By: Christina Fabugais
With the Affordable Care Act looming, many organizations must make themselves aware of the implications that it has on the way they run their business. The Act, which will be in full effect in 2014, will require employers with more than 50 full time employees to provide affordable health insurance to its employees.
There are a few key things to note:
Employers with 50 or less full time employees are not required to provide health insurance to its employees
Full time is defined as working thirty-hours a week (or more) on average during a one-month period
Independent Contractors are not included in the 50 count
It should come as no surprise that many organizations are now considering increasing their use of Independent Contractors to avoid having to pay into the Act. With the recent crackdown on worker misclassification cases across the US, we can expect the IRS to pick up their enforcement initiatives even more.
What does this mean for your organization?
Using Independent Contractors is a legitimate way of staying under the 50 full time employee mark, however, you must have all your ducks in a row before going this route. Worker misclassification cases can be a long drawn out process, not to mention very costly. Recent cases have employers paying millions of dollars in back wages.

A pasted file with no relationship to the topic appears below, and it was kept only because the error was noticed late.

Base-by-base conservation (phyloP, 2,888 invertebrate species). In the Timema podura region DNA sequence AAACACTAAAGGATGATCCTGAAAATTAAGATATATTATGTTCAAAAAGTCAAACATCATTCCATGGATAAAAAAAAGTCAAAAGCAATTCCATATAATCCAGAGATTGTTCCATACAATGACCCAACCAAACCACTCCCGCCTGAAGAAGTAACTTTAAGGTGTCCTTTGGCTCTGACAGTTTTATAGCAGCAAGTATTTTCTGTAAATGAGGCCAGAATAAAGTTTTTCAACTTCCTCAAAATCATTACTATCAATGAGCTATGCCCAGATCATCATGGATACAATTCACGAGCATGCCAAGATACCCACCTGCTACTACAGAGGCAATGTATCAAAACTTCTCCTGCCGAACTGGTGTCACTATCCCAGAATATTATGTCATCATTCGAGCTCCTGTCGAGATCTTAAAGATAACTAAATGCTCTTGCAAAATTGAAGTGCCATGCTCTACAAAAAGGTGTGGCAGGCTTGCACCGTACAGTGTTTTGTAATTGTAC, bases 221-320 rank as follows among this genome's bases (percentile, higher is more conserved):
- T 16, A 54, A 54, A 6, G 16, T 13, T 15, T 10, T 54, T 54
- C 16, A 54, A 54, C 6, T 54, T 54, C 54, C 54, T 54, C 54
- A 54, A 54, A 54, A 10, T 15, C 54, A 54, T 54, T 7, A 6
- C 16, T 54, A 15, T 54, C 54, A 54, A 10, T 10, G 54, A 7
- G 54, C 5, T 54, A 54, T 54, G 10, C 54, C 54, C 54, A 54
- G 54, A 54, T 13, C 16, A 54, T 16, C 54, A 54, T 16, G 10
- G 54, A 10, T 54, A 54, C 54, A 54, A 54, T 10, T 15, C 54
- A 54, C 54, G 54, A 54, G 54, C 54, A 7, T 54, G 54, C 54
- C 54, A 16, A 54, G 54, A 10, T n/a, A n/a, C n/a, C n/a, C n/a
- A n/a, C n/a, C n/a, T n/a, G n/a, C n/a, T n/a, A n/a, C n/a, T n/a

When dealing with Independent Contractors it is important for you to familiarize yourself with the 20 Factor Common Law Test used by the IRS to determine employee vs. self employed status. The Common Law Test focuses on three main areas of an employer and independent contractor relationship:
Behavioral: Does the company control or have the right to control what the worker does and how the worker does his or her job?
Financial: Are the business aspects of the worker’s job controlled by the payer? (these include things like how worker is paid, whether expenses are reimbursed, who provides tools/supplies, etc.)
Type of Relationship: Are there written contracts or employee type benefits (i.e. pension plan, insurance, vacation pay, etc.)? Will the relationship continue and is the work performed a key aspect of the business?
When working with Independent Contractors your best defence is to utilize a 3rd party that takes on the contractual relationship and specializes in Independent Contractor Compliance. Manoeuvring through federal and state employment and tax legislation can be tricky. Using a specialist can help mitigate your organizational risk significantly by implementing proper classification methodologies, and best practice processes.
• Department of Labor: Affordable Care Act http://www.dol.gov/ebsa/healthreform/
• IRS: Independent Contractor (Self Employed) or Employee? http://www.irs.gov/Businesses/Small-Businesses-&-Self-Employed/Independent-Contractor-(Self-Employed)-or-Employee%3F